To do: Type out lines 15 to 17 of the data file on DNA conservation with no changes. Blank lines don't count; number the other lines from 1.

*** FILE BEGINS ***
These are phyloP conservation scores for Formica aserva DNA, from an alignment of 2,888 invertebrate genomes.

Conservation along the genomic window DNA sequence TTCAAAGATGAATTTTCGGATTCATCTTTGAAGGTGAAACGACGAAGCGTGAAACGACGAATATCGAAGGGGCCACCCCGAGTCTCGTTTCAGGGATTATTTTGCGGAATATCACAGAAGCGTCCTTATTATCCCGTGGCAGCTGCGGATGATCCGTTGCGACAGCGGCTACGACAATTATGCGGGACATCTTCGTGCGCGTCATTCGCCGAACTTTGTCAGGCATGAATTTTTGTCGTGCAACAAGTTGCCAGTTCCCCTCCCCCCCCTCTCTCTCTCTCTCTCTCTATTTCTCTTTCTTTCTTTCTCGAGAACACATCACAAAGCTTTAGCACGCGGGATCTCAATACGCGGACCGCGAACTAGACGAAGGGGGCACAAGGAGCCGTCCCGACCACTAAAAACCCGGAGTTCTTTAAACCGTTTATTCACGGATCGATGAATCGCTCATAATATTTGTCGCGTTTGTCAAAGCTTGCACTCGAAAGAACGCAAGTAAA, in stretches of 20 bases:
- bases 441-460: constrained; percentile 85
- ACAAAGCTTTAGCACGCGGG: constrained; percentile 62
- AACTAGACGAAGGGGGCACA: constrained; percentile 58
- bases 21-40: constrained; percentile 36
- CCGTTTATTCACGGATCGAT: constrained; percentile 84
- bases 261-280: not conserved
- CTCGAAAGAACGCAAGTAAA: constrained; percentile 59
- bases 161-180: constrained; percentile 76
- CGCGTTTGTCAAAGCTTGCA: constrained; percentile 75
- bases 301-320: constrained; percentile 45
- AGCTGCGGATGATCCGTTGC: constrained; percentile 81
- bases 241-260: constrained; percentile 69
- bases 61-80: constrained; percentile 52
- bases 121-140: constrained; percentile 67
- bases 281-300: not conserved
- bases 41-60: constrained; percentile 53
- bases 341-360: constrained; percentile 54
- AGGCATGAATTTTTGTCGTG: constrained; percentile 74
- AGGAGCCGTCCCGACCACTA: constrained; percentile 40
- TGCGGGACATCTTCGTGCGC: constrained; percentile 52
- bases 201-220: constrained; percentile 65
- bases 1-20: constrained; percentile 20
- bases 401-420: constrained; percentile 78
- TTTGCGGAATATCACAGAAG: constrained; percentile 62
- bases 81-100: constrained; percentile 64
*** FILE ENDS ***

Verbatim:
- bases 61-80: constrained; percentile 52
- bases 121-140: constrained; percentile 67
- bases 281-300: not conserved